The pleadings and testimony of Respondents Absher and Oravsky and their expert witness during the recorded in-person evidentiary hearings conclusively proved Claimant's claims to be clearly erroneous. Here, the events transpired during a tumultuous downturn in the market. Most investors lost far more than the Claimant. Claimant had subscribed to a long-term buy and hold strategy, which Respondents Absher and Oravsky specialized in overseeing. Claimant's money was moved into funds from the same family he had been previously invested in. This was done with several purchases over the course of two months. Unfortunately, shortly thereafter, the market suffered its greatest decline since the Great Depression. Nevertheless, Claimant received significant protection from having nearly 40% of his account in cash. Claimant's $8,000.00 loss was of his own making. It was Claimant's decision to exit the market at the time that he was losing money instead of adhering to the long-term goals he originally agreed to. Had Claimant kept the investments which were, in fact, very suitable for his objectives, he would have made all of his money back and significantly more.
Thus, there was no negligent misrepresentation. Claimant's losses arose from his own actions, not from any misrepresentation or action by Respondents Absher and Oravsky. Because the claims are clearly erroneous, expungement for Respondents Absher and Oravsky is appropriate. The testimony from Respondents and expert witnesses showed clearly that Claimant's claims were erroneous. The investments were suitable. There was no negligent misrepresentation. Claimant's losses did not proximately result from any action or lack thereof by Respondents Absher and Oravsky. . .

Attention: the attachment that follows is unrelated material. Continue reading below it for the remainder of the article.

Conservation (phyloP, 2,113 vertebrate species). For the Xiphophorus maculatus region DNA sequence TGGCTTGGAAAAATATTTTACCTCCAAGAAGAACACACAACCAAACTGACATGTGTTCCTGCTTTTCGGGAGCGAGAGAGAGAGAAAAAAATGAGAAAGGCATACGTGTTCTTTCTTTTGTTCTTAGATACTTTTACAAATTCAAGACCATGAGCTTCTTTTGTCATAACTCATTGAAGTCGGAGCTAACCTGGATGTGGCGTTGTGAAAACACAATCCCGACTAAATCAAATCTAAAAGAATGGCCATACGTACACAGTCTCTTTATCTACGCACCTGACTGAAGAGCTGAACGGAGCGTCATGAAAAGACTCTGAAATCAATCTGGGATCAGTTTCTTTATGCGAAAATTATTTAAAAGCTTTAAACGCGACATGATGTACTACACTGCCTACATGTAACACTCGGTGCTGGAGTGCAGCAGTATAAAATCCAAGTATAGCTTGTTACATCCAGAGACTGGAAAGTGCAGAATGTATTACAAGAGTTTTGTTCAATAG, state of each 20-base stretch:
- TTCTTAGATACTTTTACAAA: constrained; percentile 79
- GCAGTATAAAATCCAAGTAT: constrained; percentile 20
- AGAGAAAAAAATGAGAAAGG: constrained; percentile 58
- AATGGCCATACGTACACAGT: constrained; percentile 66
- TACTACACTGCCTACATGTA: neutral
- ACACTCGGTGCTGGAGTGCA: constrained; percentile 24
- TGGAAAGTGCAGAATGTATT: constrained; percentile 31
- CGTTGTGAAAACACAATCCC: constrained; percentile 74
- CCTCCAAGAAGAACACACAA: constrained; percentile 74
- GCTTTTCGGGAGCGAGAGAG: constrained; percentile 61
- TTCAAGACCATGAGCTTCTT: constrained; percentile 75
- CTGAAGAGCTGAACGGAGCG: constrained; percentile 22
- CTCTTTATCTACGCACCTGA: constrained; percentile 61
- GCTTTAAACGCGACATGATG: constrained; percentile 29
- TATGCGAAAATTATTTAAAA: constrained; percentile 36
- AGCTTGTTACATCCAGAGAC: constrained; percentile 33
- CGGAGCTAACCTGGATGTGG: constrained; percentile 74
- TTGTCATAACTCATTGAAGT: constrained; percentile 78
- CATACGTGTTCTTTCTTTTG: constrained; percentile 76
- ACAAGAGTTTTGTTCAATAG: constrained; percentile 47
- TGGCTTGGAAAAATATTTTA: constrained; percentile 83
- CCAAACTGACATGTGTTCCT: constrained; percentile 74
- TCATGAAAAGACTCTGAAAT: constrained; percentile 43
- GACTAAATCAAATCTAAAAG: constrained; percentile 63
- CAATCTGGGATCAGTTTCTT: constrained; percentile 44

Bill Singer's Comment
An interesting decision on a few levels. For starters, the participation of a self-represented party -- be that a public customer or industry person -- often plays havoc with the smooth progress of an arbitration. We get a sense of that when reading about the motion practice. In one instance, it is possible that the lack of formal legal training may have resulted in the pro se Claimant leaving an unclear impression as to whether he had or had not rested his case. In another instance, we have the assertion that the pro se Claimant may have compromised his case against the individual registered representatives by purportedly depicting them as "good." How much of this is a lawyer fairly taking advantage of a layperson, and how much of this is a layperson fumbling around, we do not know -- and, frankly, for all we know, Claimant Barr may well have been a lawyer or had legal training and opted to represent himself.
Separately, compliments to this sole FINRA Arbitrator for a compelling and articulate rationale concerning the recommendation of expungement. Notably, the Arbitrator reminds us of the all-important context: That the alleged losses were sustained during "a tumultuous downturn in the market. . . . shortly thereafter, the market suffered its greatest decline since the Great Depression." Building upon that theme, the Arbitrator concluded that "Claimant's $8,000.00 loss was of his own making. It was Claimant's decision to exit the market at the time that he was losing money instead of adhering to the long-term goals he originally agreed to. Had Claimant kept the investments which were, in fact, very suitable for his objectives, he would have made all of his money back and significantly more."